All other allotments have defined seasons of use, and two allotments have a five-month season of use. The majority of the allotments have turnout dates from May 1 to June 1. After four to six weeks, the livestock are moved to higher elevation pastures.
According to the MSA: "Many of the early turn-in dates (May 1 to May 16), are often too early for grazing. In most years there is very little growth in the majority of the Pinedale RMP planning area allotments by that time. In addition, the majority of the grazing allotments are grazed intensively during May and June, which is the peak plant growth period. Intensive grazing during this critical growth period has affected range conditions on many of the allotments within the RMP planning area."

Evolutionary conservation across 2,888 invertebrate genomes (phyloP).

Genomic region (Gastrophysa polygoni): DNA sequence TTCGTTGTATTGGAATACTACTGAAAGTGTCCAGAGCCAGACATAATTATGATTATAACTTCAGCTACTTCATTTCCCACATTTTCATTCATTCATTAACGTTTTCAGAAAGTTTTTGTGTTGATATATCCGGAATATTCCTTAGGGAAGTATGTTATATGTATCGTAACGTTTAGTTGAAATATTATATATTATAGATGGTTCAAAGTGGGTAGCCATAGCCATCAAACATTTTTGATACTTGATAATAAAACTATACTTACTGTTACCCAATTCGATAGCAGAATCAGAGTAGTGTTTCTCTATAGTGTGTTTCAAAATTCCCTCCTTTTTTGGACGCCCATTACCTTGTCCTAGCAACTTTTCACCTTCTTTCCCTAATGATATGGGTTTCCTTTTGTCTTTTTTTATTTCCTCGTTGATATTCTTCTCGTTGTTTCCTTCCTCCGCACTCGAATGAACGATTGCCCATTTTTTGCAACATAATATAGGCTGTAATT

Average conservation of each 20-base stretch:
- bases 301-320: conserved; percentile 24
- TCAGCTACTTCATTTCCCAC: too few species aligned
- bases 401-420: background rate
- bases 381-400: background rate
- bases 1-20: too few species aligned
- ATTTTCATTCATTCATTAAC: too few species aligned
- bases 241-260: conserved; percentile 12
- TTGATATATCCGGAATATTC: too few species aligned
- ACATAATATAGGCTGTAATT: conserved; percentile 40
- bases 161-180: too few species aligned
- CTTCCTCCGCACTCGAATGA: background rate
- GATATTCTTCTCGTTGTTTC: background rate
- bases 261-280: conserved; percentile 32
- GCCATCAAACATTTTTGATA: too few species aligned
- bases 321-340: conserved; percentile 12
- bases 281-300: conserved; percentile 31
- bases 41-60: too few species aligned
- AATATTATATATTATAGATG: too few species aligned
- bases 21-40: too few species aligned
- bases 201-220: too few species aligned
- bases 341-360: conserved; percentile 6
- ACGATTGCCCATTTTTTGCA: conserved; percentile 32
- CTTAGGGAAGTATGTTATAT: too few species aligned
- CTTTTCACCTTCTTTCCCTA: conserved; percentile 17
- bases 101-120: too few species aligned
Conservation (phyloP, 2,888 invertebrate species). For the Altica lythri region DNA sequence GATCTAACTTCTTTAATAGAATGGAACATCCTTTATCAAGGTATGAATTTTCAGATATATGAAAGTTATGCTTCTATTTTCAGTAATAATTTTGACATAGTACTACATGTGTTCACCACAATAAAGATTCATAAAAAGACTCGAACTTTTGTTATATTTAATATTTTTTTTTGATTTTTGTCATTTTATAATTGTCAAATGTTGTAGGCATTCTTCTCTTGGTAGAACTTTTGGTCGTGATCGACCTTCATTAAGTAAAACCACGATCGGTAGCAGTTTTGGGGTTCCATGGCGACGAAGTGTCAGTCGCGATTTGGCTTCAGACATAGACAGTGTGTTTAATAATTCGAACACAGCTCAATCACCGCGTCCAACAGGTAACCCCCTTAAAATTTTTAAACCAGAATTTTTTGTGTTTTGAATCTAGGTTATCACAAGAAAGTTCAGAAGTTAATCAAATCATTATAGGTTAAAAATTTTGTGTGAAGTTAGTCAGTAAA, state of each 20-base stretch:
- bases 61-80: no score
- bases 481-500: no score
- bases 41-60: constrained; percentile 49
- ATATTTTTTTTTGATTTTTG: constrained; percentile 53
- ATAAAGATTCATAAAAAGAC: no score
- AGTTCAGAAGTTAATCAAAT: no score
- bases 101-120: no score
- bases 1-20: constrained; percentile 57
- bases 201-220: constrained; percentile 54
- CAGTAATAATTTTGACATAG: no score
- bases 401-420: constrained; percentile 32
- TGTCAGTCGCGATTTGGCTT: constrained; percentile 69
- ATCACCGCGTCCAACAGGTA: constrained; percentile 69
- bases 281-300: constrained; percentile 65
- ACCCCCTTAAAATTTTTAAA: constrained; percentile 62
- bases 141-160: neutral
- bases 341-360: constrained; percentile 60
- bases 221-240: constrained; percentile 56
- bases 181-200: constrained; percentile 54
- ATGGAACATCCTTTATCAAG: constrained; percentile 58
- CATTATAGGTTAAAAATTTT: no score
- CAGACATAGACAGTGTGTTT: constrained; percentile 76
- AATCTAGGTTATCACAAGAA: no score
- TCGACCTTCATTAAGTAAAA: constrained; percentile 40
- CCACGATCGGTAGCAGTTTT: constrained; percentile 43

The MSA document also points to agriculture's role in the historical basis for community development in this area, and notes these activities are still viewed as viable economic activities in addition to remaining important for its historic and cultural influences.
"In spite of the traditional social characteristics throughout the Pinedale RMP planning area, indications are that these views and beliefs are changing somewhat," the BLM document stated, adding that population increases are from a combination of retirees and others attracted to the region for the "abundant and high-quality air, water and land resources that offer a rich quality of life and a western wilderness heritage."
According to the BLM document, "This new population is not tied to traditional natural resource industries and is more likely to support a conservation orientation for public land management."